Most churches shut down because of the COVID-19 pandemic. Now that vaccines are available and being rapidly distributed and, as a result, restrictions are being loosened, churches are returning to more normal operations.
And while the opportunity to reopen your church building is exciting, it can also bring headaches. Problems crop up in any building that has been shut down and unused for a while, so don’t expect that you can walk in, turn on the lights, and immediately hold worship. If you haven’t been using your church building, take the time to reopen right. Here are some safety guidelines for a facility run-through to reopen your building safely.
Start with Safety Outside Your Church Building
Problems can arise before you even get inside your church building—and we mean that literally. If you have sidewalks on your church property, there’s a chance that tree roots or winter frost have caused sidewalks to rise, heave, and buckle, or cracks to grow. Check all paved surfaces as well, and make sure to fill in cracks large enough to catch the heel of a shoe and cause any injury.
You also want to check the landscaping around your church building. You may need to trim it back to clear walkways and clean up any trash that has blown in. This is also about making a good first impression. Finally, test all the external lighting to make certain it’s functioning, and that no burnt-out bulbs need to be replaced.
Test and Clean Your HVAC System
If you totally shut off your HVAC systems during the pandemic, air hasn’t been circulating around your church building. This presents an opportunity for mold to grow, or for the air to become stagnant and perhaps some smells to circulate inside your church building. Before turning on your system for the first time, make sure to have maintenance done on it and change all the filters.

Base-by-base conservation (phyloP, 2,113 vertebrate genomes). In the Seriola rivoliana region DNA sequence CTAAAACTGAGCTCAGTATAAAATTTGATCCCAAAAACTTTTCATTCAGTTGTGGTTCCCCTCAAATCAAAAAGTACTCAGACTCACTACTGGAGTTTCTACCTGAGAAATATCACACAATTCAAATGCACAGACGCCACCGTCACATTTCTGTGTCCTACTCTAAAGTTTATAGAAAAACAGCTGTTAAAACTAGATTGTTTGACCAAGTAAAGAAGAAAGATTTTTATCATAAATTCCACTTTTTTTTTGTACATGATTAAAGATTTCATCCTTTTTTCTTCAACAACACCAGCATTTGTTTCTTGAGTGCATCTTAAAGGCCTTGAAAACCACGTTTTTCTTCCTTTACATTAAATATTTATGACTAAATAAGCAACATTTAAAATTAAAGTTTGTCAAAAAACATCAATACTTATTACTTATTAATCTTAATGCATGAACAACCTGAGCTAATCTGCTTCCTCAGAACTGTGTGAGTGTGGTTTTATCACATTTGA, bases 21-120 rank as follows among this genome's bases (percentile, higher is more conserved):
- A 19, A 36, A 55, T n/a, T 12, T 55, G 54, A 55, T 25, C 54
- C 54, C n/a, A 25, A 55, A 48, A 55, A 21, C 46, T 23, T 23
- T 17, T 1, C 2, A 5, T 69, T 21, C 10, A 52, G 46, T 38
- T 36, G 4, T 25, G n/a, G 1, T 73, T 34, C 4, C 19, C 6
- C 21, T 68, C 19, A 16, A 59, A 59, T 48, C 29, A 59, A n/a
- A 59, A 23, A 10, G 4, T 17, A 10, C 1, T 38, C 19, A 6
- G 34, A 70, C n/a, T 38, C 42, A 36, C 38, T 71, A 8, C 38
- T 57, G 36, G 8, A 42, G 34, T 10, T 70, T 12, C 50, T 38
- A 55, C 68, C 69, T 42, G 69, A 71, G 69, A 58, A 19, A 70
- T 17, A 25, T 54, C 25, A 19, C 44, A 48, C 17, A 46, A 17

If molds or smells have developed, you may need to do some heavier cleaning in your system to make certain the air in your church building is both safe and inviting for everyone coming back. (We also recommend running your HVAC system at a minimal level when your church building is not in use, to prevent problems like this and maintain the health of the system.)
Checking for Leaks and Other Safety Issues
Anytime a building has not been used regularly, there are more opportunities for leaks to develop and grow undetected. Any small leaks may have grown significantly over time, so thoroughly check your church building for any signs of leaking, moisture, or mold. If a leak is not promptly addressed, problems can develop in the drywall, wood studs, or even the flooring.
Finally, make sure to check all your safety equipment and systems, such as fire suppression systems and fire extinguishers, to be certain that they are still functioning and up to code. Check that all emergency lighting is functional and exit ways are not compromised or blocked.
As you can see, there’s a lot involved with keeping your church building functioning. In our next post, we’ll address how to plan safely for the future. Meanwhile, you can learn our latest wisdom on safety for your church building and other topics by signing up for our latest free i3 webinars.